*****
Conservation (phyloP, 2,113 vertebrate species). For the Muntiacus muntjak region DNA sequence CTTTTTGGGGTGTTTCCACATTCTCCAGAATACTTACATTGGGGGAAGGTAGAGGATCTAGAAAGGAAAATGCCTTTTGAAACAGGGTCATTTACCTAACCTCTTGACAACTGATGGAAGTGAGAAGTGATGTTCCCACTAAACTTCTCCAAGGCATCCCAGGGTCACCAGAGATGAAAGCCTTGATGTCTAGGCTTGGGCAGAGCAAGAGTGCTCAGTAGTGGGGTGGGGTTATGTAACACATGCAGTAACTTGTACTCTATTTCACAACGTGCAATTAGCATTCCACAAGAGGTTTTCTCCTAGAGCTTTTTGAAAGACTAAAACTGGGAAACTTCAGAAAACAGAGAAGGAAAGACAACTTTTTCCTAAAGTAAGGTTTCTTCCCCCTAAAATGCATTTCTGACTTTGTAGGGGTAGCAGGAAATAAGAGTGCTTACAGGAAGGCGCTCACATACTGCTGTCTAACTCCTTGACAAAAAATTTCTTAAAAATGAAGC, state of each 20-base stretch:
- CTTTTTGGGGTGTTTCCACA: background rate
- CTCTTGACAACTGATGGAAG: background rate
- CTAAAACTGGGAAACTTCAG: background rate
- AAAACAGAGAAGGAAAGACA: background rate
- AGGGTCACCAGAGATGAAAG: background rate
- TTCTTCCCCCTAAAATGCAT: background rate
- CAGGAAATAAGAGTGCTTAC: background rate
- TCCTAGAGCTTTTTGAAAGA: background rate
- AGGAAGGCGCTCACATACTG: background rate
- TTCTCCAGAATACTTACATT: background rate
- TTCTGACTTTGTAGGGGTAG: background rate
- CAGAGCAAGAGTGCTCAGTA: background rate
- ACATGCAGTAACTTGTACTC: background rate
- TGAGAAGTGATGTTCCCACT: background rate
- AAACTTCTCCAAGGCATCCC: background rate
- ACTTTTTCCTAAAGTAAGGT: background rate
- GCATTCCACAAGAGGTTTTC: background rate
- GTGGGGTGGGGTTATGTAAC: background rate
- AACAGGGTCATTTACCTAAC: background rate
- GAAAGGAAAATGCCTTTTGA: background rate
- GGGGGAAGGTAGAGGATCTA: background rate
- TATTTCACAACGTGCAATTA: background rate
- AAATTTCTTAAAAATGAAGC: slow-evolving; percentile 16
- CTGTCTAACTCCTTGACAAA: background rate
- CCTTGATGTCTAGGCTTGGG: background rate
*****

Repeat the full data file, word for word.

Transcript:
Conservation (phyloP, 2,113 vertebrate species). For the Muntiacus muntjak region DNA sequence CTTTTTGGGGTGTTTCCACATTCTCCAGAATACTTACATTGGGGGAAGGTAGAGGATCTAGAAAGGAAAATGCCTTTTGAAACAGGGTCATTTACCTAACCTCTTGACAACTGATGGAAGTGAGAAGTGATGTTCCCACTAAACTTCTCCAAGGCATCCCAGGGTCACCAGAGATGAAAGCCTTGATGTCTAGGCTTGGGCAGAGCAAGAGTGCTCAGTAGTGGGGTGGGGTTATGTAACACATGCAGTAACTTGTACTCTATTTCACAACGTGCAATTAGCATTCCACAAGAGGTTTTCTCCTAGAGCTTTTTGAAAGACTAAAACTGGGAAACTTCAGAAAACAGAGAAGGAAAGACAACTTTTTCCTAAAGTAAGGTTTCTTCCCCCTAAAATGCATTTCTGACTTTGTAGGGGTAGCAGGAAATAAGAGTGCTTACAGGAAGGCGCTCACATACTGCTGTCTAACTCCTTGACAAAAAATTTCTTAAAAATGAAGC, state of each 20-base stretch:
- CTTTTTGGGGTGTTTCCACA: background rate
- CTCTTGACAACTGATGGAAG: background rate
- CTAAAACTGGGAAACTTCAG: background rate
- AAAACAGAGAAGGAAAGACA: background rate
- AGGGTCACCAGAGATGAAAG: background rate
- TTCTTCCCCCTAAAATGCAT: background rate
- CAGGAAATAAGAGTGCTTAC: background rate
- TCCTAGAGCTTTTTGAAAGA: background rate
- AGGAAGGCGCTCACATACTG: background rate
- TTCTCCAGAATACTTACATT: background rate
- TTCTGACTTTGTAGGGGTAG: background rate
- CAGAGCAAGAGTGCTCAGTA: background rate
- ACATGCAGTAACTTGTACTC: background rate
- TGAGAAGTGATGTTCCCACT: background rate
- AAACTTCTCCAAGGCATCCC: background rate
- ACTTTTTCCTAAAGTAAGGT: background rate
- GCATTCCACAAGAGGTTTTC: background rate
- GTGGGGTGGGGTTATGTAAC: background rate
- AACAGGGTCATTTACCTAAC: background rate
- GAAAGGAAAATGCCTTTTGA: background rate
- GGGGGAAGGTAGAGGATCTA: background rate
- TATTTCACAACGTGCAATTA: background rate
- AAATTTCTTAAAAATGAAGC: slow-evolving; percentile 16
- CTGTCTAACTCCTTGACAAA: background rate
- CCTTGATGTCTAGGCTTGGG: background rate